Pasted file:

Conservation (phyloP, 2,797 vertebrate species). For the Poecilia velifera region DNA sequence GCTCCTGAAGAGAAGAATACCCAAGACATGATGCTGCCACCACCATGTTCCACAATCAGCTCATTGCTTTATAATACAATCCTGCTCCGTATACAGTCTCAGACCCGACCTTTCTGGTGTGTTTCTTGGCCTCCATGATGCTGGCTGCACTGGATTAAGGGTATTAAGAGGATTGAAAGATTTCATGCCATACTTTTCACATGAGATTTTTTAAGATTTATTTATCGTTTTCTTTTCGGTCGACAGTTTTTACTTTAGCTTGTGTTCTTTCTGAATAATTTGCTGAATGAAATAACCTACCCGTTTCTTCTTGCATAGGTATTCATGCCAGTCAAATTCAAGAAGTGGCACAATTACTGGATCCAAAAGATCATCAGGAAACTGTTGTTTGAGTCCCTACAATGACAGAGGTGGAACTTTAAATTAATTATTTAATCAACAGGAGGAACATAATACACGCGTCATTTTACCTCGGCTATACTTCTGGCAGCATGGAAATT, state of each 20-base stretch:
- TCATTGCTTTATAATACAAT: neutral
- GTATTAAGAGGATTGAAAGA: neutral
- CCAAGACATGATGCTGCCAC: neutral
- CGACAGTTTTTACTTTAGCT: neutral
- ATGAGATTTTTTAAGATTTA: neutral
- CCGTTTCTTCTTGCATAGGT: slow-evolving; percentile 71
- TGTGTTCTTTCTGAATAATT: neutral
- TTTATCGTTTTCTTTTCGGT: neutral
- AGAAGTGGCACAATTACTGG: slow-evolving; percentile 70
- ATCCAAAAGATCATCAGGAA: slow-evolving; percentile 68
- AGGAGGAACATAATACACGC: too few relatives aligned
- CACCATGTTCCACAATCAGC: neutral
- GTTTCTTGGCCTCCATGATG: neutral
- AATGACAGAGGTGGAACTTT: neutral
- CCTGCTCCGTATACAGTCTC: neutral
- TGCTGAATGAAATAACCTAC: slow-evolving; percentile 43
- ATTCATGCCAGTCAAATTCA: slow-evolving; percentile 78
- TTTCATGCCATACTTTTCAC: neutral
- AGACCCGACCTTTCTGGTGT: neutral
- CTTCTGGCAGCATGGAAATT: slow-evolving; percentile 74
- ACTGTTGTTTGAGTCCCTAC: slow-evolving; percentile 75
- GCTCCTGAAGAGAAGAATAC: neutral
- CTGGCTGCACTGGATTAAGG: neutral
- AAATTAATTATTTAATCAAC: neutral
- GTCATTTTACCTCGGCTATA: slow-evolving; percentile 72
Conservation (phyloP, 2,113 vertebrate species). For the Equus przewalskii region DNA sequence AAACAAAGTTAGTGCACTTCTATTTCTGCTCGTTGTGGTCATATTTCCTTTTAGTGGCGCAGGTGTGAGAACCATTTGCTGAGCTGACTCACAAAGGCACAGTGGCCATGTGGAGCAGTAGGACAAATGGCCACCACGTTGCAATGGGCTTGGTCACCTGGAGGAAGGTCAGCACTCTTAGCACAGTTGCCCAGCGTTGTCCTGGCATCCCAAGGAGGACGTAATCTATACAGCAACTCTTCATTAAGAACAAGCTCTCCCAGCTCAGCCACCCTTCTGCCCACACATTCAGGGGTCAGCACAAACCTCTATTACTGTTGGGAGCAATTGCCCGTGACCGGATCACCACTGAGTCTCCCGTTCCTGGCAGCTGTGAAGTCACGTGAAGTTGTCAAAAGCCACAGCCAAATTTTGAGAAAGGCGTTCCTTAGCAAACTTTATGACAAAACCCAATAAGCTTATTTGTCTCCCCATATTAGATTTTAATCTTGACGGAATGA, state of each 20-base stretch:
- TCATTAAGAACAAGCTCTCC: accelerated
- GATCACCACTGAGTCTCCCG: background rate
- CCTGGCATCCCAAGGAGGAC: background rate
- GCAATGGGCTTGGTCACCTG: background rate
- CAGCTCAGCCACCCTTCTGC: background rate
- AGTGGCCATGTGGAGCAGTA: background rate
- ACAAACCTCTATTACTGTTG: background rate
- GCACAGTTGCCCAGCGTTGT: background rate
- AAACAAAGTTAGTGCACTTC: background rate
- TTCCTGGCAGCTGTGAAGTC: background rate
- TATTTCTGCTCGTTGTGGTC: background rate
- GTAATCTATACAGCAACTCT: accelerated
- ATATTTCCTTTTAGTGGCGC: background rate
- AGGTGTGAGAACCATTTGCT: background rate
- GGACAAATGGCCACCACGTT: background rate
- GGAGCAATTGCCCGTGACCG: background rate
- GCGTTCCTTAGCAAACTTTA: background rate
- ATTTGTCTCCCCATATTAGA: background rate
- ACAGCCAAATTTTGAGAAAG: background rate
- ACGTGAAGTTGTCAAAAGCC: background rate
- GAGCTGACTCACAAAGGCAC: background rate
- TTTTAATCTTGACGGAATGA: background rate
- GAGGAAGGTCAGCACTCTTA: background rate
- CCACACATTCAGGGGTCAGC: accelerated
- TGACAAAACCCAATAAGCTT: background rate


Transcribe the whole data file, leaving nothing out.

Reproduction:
Conservation (phyloP, 2,797 vertebrate species). For the Poecilia velifera region DNA sequence GCTCCTGAAGAGAAGAATACCCAAGACATGATGCTGCCACCACCATGTTCCACAATCAGCTCATTGCTTTATAATACAATCCTGCTCCGTATACAGTCTCAGACCCGACCTTTCTGGTGTGTTTCTTGGCCTCCATGATGCTGGCTGCACTGGATTAAGGGTATTAAGAGGATTGAAAGATTTCATGCCATACTTTTCACATGAGATTTTTTAAGATTTATTTATCGTTTTCTTTTCGGTCGACAGTTTTTACTTTAGCTTGTGTTCTTTCTGAATAATTTGCTGAATGAAATAACCTACCCGTTTCTTCTTGCATAGGTATTCATGCCAGTCAAATTCAAGAAGTGGCACAATTACTGGATCCAAAAGATCATCAGGAAACTGTTGTTTGAGTCCCTACAATGACAGAGGTGGAACTTTAAATTAATTATTTAATCAACAGGAGGAACATAATACACGCGTCATTTTACCTCGGCTATACTTCTGGCAGCATGGAAATT, state of each 20-base stretch:
- TCATTGCTTTATAATACAAT: neutral
- GTATTAAGAGGATTGAAAGA: neutral
- CCAAGACATGATGCTGCCAC: neutral
- CGACAGTTTTTACTTTAGCT: neutral
- ATGAGATTTTTTAAGATTTA: neutral
- CCGTTTCTTCTTGCATAGGT: slow-evolving; percentile 71
- TGTGTTCTTTCTGAATAATT: neutral
- TTTATCGTTTTCTTTTCGGT: neutral
- AGAAGTGGCACAATTACTGG: slow-evolving; percentile 70
- ATCCAAAAGATCATCAGGAA: slow-evolving; percentile 68
- AGGAGGAACATAATACACGC: too few relatives aligned
- CACCATGTTCCACAATCAGC: neutral
- GTTTCTTGGCCTCCATGATG: neutral
- AATGACAGAGGTGGAACTTT: neutral
- CCTGCTCCGTATACAGTCTC: neutral
- TGCTGAATGAAATAACCTAC: slow-evolving; percentile 43
- ATTCATGCCAGTCAAATTCA: slow-evolving; percentile 78
- TTTCATGCCATACTTTTCAC: neutral
- AGACCCGACCTTTCTGGTGT: neutral
- CTTCTGGCAGCATGGAAATT: slow-evolving; percentile 74
- ACTGTTGTTTGAGTCCCTAC: slow-evolving; percentile 75
- GCTCCTGAAGAGAAGAATAC: neutral
- CTGGCTGCACTGGATTAAGG: neutral
- AAATTAATTATTTAATCAAC: neutral
- GTCATTTTACCTCGGCTATA: slow-evolving; percentile 72
Conservation (phyloP, 2,113 vertebrate species). For the Equus przewalskii region DNA sequence AAACAAAGTTAGTGCACTTCTATTTCTGCTCGTTGTGGTCATATTTCCTTTTAGTGGCGCAGGTGTGAGAACCATTTGCTGAGCTGACTCACAAAGGCACAGTGGCCATGTGGAGCAGTAGGACAAATGGCCACCACGTTGCAATGGGCTTGGTCACCTGGAGGAAGGTCAGCACTCTTAGCACAGTTGCCCAGCGTTGTCCTGGCATCCCAAGGAGGACGTAATCTATACAGCAACTCTTCATTAAGAACAAGCTCTCCCAGCTCAGCCACCCTTCTGCCCACACATTCAGGGGTCAGCACAAACCTCTATTACTGTTGGGAGCAATTGCCCGTGACCGGATCACCACTGAGTCTCCCGTTCCTGGCAGCTGTGAAGTCACGTGAAGTTGTCAAAAGCCACAGCCAAATTTTGAGAAAGGCGTTCCTTAGCAAACTTTATGACAAAACCCAATAAGCTTATTTGTCTCCCCATATTAGATTTTAATCTTGACGGAATGA, state of each 20-base stretch:
- TCATTAAGAACAAGCTCTCC: accelerated
- GATCACCACTGAGTCTCCCG: background rate
- CCTGGCATCCCAAGGAGGAC: background rate
- GCAATGGGCTTGGTCACCTG: background rate
- CAGCTCAGCCACCCTTCTGC: background rate
- AGTGGCCATGTGGAGCAGTA: background rate
- ACAAACCTCTATTACTGTTG: background rate
- GCACAGTTGCCCAGCGTTGT: background rate
- AAACAAAGTTAGTGCACTTC: background rate
- TTCCTGGCAGCTGTGAAGTC: background rate
- TATTTCTGCTCGTTGTGGTC: background rate
- GTAATCTATACAGCAACTCT: accelerated
- ATATTTCCTTTTAGTGGCGC: background rate
- AGGTGTGAGAACCATTTGCT: background rate
- GGACAAATGGCCACCACGTT: background rate
- GGAGCAATTGCCCGTGACCG: background rate
- GCGTTCCTTAGCAAACTTTA: background rate
- ATTTGTCTCCCCATATTAGA: background rate
- ACAGCCAAATTTTGAGAAAG: background rate
- ACGTGAAGTTGTCAAAAGCC: background rate
- GAGCTGACTCACAAAGGCAC: background rate
- TTTTAATCTTGACGGAATGA: background rate
- GAGGAAGGTCAGCACTCTTA: background rate
- CCACACATTCAGGGGTCAGC: accelerated
- TGACAAAACCCAATAAGCTT: background rate